Looking For Balance

Ever since last year’s market crash, stories abound as to how investors can avoid getting slaughtered again. The WSJ (sorry, no link available) featured brokers promoting managed-futures funds, which returned some 14.1% last year, while other strategies took a dive.

Kiplinger published an article titled “Balanced Fund Take The Edge Off Stocks,” which makes the case for the use of balanced funds:

There’s a Wall Street adage that says the only thing that goes up in a bear market is correlation. That certainly held up last autumn. Everything that didn’t have “Treasury” in its name took a tumble in late 2008, including most bond classes. Still, funds that invest in a combination of stocks and bonds managed to do their job of mitigating losses.

I obviously disagree with that statement; but you certainly will never find anyone tied into main stream media admitting that being totally out of the market would have been a far more preferable option. Remember, investors have to be the proverbial hamster on a wheel by always being invested in the market, no matter how inappropriate that might be, so that someone can collect fees/commissions.

The average fund in Morningstar’s “moderate allocation” category, which includes funds that invest 50% to 70% of their assets in stocks, lost 28.0% in 2008. That’s no treat for investors, but at least it was far better than the 37.0% loss for Standard & Poor’s 500-stock index.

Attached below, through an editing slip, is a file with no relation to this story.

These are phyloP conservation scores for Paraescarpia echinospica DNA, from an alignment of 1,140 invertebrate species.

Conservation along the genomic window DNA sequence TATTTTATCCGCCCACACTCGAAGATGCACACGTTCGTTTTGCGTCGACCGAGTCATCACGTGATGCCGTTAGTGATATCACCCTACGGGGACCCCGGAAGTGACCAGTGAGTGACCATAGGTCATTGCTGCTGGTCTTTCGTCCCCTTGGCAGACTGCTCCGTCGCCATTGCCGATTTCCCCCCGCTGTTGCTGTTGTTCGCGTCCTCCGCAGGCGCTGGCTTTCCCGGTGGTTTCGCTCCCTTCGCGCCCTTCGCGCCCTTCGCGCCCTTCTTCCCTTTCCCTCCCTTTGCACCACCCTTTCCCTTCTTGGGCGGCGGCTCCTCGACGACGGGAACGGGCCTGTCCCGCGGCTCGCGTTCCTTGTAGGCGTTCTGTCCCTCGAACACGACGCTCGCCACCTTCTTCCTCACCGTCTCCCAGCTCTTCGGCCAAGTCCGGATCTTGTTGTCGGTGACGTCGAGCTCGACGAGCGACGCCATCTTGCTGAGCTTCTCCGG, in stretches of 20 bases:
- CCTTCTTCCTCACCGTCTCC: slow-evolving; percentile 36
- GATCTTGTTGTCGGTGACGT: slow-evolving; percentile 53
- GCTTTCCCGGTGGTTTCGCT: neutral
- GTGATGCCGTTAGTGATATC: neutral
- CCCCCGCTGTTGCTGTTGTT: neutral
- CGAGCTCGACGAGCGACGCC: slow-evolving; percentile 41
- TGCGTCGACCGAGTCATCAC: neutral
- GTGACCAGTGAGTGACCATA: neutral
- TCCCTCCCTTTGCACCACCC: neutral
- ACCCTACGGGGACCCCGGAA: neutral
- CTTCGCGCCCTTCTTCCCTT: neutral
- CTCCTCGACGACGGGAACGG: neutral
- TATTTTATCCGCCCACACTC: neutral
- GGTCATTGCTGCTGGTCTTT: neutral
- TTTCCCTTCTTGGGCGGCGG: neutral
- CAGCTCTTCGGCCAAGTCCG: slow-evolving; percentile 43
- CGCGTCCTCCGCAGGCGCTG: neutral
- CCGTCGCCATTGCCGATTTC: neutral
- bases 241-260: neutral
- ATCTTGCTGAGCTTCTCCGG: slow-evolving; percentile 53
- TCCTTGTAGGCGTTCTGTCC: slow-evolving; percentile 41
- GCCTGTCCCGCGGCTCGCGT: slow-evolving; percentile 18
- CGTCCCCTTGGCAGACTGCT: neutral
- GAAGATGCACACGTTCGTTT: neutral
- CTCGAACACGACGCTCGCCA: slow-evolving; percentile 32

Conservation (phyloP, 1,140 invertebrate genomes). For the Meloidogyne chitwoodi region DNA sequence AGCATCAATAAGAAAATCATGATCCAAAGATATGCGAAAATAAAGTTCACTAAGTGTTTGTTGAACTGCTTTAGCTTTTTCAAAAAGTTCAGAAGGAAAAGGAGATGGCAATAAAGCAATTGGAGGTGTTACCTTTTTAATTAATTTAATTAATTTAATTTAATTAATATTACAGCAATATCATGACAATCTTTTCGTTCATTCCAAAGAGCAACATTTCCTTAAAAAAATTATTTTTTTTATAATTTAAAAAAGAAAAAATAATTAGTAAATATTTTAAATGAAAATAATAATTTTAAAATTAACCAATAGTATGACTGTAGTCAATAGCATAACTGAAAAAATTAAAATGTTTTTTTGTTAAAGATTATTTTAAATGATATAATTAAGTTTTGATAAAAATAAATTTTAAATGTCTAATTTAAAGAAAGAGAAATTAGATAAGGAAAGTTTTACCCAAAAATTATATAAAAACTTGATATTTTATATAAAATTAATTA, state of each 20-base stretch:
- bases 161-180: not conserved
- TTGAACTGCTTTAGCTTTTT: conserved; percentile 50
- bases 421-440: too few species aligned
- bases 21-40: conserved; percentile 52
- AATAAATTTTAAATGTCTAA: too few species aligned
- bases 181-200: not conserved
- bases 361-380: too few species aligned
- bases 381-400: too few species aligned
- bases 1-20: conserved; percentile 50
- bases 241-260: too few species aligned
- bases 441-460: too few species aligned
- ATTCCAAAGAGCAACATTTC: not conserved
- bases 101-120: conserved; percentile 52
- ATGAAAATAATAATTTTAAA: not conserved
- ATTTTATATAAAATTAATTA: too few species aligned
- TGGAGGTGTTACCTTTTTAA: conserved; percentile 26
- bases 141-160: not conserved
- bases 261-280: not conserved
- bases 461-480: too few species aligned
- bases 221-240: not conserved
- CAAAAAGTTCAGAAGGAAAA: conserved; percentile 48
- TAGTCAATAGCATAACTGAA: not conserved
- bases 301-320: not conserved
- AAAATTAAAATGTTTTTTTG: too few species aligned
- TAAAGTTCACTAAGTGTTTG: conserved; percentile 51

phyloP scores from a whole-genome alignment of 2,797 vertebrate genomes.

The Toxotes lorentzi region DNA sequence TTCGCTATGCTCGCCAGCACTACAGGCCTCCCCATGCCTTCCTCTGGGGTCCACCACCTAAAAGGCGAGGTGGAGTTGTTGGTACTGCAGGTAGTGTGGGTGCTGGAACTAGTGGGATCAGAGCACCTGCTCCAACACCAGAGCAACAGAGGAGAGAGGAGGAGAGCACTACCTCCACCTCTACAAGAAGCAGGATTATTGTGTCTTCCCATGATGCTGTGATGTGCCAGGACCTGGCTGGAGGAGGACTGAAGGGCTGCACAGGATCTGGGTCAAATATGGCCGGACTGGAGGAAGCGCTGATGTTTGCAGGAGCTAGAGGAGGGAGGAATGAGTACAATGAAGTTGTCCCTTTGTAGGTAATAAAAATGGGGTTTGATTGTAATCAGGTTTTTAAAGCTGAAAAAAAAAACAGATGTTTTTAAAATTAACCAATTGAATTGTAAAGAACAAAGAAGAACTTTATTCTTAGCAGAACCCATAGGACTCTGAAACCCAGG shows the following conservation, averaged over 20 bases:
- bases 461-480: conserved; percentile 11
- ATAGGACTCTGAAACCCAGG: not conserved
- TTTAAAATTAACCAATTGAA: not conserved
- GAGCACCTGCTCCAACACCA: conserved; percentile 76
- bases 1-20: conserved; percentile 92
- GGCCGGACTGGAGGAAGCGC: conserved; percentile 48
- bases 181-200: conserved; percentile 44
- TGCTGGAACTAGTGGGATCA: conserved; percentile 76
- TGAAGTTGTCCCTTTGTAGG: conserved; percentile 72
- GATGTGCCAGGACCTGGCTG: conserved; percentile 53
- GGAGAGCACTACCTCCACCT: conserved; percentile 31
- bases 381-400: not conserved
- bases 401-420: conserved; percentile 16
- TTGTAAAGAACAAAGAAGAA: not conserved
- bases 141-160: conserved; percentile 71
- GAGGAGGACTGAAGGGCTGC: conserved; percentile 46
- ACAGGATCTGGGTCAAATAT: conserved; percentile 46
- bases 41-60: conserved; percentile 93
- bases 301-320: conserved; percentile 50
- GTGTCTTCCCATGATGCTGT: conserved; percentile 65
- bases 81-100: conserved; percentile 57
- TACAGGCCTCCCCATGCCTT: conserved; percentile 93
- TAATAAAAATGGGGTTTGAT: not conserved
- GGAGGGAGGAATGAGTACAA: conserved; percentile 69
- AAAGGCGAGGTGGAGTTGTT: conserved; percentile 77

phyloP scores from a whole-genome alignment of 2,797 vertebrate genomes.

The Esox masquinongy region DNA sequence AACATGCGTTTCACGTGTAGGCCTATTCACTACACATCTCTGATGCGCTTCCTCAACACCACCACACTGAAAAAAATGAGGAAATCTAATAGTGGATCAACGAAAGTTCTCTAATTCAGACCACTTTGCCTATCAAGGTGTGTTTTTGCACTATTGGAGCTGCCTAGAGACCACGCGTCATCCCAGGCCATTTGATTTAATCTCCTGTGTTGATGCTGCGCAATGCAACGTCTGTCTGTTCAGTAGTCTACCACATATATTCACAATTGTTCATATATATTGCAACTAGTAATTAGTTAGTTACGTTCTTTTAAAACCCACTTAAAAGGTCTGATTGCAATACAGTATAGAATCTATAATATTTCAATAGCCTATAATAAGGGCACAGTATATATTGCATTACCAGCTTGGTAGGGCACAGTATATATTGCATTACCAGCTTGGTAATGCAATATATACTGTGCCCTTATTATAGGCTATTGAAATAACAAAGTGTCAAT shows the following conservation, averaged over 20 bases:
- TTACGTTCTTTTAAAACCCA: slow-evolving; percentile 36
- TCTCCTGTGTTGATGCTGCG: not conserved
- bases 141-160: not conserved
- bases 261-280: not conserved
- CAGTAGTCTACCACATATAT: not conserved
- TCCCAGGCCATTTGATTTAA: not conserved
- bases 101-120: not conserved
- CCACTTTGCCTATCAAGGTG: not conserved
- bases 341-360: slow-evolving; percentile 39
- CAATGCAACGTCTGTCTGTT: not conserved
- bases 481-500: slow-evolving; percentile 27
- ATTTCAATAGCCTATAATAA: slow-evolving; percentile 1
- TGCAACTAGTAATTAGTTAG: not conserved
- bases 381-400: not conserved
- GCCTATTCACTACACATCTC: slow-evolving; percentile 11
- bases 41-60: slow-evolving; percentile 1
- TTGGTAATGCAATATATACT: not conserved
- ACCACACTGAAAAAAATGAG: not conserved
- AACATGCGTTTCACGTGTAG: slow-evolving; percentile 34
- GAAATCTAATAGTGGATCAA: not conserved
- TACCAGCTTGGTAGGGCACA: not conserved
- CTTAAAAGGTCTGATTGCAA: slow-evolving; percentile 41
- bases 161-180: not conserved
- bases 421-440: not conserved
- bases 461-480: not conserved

A balanced fund might be the ticket if you want to move into stocks but are worried that the market could surrender some of its recent gains. Another benefit of going balanced? Because most balanced funds stay close to a set asset allocation-such as 60% in stocks and 40% in bonds-managers must pare stock holdings when shares enjoy big runs and are forced to buy more stocks when the market falls. In other words, buying low and selling high is built into the DNA of balanced funds.

Sure, having lost “only” 28% vs. 37% is a better performance, but still not as desirable as having been on the sidelines.

To my way of thinking, balanced funds are appropriate for conservative investors and are suitable with trend tracking as well. You will not have the upside potential, but you may also avoid a whip-saw signal when the markets correct temporarily. Nevertheless, having the mindset that these type of funds can be held, no matter what market conditions are, has proven not to be the answer when the bear strikes.

It doesn’t matter what kind of equity funds/ETFs you invest in, only a disciplined exit strategy will help you avoid portfolio destruction.

About Ulli Niemann

Ulli Niemann is the publisher of “The ETF Bully” and is a Registered Investment Advisor. Learn more

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